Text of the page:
On a dry but blustery March day a group of almost thirty MEMS friends and postgraduates joined Centre staff members Helen Gittos and Jacqueline Basquil on a guided tour of this fantastic medieval institution led by Douglas, one of the brothers at the hospital, and Sheila Sweetinburgh. Situated on what had been archiepiscopal land in the Northgate suburb of Canterbury, St John’s was founded almost a thousand years ago in c.1084 by Archbishop Lanfranc. Together with its sister house at Harbledown, these hospitals may be the first specifically designed buildings to provide charitable care for the poor, infirm, and, at St Nicholas’ in Harbledown, the leprous. Both houses were sited abutting main highways into Canterbury, good places for the collection of alms from passing travellers and pilgrims, and even though the Tudor gatehouse at St John’s is a later replacement, the group was able to see medieval collecting boxes that may have been used by the hospital’s gatekeeper as he kept watch from the little first-floor window that gives on to Northgate.
Initially there were sixty brothers and sisters, cared for spiritually by a community of regular priests who lived across the road in Northgate [from the mid 12th century it became St Gregory’s Priory, a house of Augustinian canons, who continued this charitable work]. The brothers and sisters at St John’s lived communally in two separate splendid, stone-constructed dormitory halls, and were similarly kept apart in the adjoining chapel. Now open to the sky, the group examined part of probably the female northern dormitory hall, which includes early features such as a corner spiral stair-turret, a complete first floor window and an original doorway, with timber lintels and a ‘tympanum’ area. The group also noted the pinkish colour of the Caen stonework, the result of the mid 14th century fire when much of the building was presumably badly damaged, although whether there were still a hundred brothers and sisters [the hospital’s peak] at the time is unknown.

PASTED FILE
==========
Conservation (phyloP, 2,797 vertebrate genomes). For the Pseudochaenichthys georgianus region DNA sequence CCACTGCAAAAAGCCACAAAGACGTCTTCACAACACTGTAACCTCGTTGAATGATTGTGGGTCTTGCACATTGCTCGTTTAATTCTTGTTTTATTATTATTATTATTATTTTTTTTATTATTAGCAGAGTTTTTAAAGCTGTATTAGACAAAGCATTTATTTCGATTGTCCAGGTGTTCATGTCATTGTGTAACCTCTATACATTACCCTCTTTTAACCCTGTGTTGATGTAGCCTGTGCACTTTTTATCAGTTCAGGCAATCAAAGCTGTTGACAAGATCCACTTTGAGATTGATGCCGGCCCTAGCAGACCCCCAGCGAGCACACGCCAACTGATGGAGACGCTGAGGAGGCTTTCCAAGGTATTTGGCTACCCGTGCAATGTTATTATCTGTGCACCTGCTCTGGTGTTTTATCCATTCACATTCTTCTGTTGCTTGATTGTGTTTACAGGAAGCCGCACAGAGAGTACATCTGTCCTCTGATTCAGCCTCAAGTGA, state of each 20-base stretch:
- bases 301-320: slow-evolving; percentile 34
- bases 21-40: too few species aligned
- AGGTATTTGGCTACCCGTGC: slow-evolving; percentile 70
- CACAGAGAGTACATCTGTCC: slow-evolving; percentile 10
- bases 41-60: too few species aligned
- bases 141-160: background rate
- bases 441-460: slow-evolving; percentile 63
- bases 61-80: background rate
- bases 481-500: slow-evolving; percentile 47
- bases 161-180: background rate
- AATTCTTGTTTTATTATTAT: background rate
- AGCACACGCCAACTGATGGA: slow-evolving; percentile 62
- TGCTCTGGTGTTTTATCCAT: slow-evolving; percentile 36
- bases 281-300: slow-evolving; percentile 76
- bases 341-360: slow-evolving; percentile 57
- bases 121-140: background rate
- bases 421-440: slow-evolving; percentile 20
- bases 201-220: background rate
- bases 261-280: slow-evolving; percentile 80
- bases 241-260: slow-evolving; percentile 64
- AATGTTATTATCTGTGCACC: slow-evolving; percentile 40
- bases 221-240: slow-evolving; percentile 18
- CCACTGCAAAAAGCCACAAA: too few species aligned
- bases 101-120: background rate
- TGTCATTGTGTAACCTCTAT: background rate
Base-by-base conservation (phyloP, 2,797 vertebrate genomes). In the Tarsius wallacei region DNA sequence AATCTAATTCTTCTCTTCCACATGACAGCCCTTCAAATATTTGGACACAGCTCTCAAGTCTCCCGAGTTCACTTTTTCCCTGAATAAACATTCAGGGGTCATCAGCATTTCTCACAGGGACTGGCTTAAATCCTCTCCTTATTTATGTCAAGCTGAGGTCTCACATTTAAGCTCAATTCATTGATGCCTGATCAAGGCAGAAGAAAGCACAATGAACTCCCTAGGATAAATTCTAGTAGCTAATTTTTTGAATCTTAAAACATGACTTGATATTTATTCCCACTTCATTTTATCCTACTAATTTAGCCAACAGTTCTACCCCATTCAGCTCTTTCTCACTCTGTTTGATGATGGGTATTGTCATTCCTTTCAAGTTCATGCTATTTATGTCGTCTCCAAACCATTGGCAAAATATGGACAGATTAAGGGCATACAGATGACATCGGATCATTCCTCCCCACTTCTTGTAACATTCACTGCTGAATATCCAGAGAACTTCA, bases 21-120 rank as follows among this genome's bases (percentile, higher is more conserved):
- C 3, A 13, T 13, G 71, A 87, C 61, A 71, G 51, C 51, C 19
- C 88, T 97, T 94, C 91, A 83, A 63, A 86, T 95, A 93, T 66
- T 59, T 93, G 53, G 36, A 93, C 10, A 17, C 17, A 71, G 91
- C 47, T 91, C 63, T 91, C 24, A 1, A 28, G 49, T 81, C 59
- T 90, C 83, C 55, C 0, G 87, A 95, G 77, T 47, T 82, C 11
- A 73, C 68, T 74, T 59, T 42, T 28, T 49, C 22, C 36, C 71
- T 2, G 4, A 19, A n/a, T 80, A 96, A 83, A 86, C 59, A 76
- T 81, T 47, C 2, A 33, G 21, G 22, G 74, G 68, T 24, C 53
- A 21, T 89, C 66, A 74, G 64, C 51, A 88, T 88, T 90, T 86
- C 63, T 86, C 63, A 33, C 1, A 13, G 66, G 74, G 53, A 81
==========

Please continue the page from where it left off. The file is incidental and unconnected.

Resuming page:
The surviving necessaria [multi-seat privies] caused considerable comment, not least because the ‘women’s’ late 11th century privy block continued as originally intended until the 1940s. However there had been some modifications over the centuries as can be seen – somewhat more comfortable, perhaps, but still drafty! Nevertheless much of building was as Lanfranc had dictated, and again the group saw several early features like windows and arches, for water channels to take away the effluent – the forerunner of modern plumbing.
Much less survives from the original double chapel, but the group was able to admire the 13th century font and the early south door that had been relocated to the west end. Sadly the medieval glass has gone but it is known that the great east window had had the Twelve Apostles, and similarly the Lady Chapel had contained high-quality stained glass. The latter had been provided by John Roper [of the wealthy St Dunstan’s Roper family – visit the fine Roper gateway and the reputed head of Sir Thomas More in the church there] in 1526 when he founded a post-mortem chantry of two priests, an expensive undertaking which makes his presence at the hospital especially interesting.
Finally the group trooped up the Tudor spiral stair turret to the refectory [the building constructed using the rear wall of the ‘men’s’ dormitory and the front wall of the corresponding necessaria], to view the three medieval chests, the great table, a number of pewter dishes and the almsboxes. By the 16th century much of the earlier communal living had ceased, but the brothers and sisters still held feasts together: Lanfranc’s obit day, the Nativity of St John the Baptist and to commemorate their deceased brothers and sisters, the latter involving dining on bread, ale and cheese. Some feasts were more extensive, roasts prepared on the spits in the kitchen below the refectory, parts of this apparatus still visible in the great fireplace, but, as Douglas observed, although the community continues certain of these traditions the brothers and sisters celebrate in the comfortable, modern refurbished ‘kitchen’ not the refectory above.
So as the group gathered on the Green to thank Douglas for showing them this hidden gem, there may have been some within the group who had noted the attractions of the place for future reference.
Sheila Sweetinburgh 25.03.14.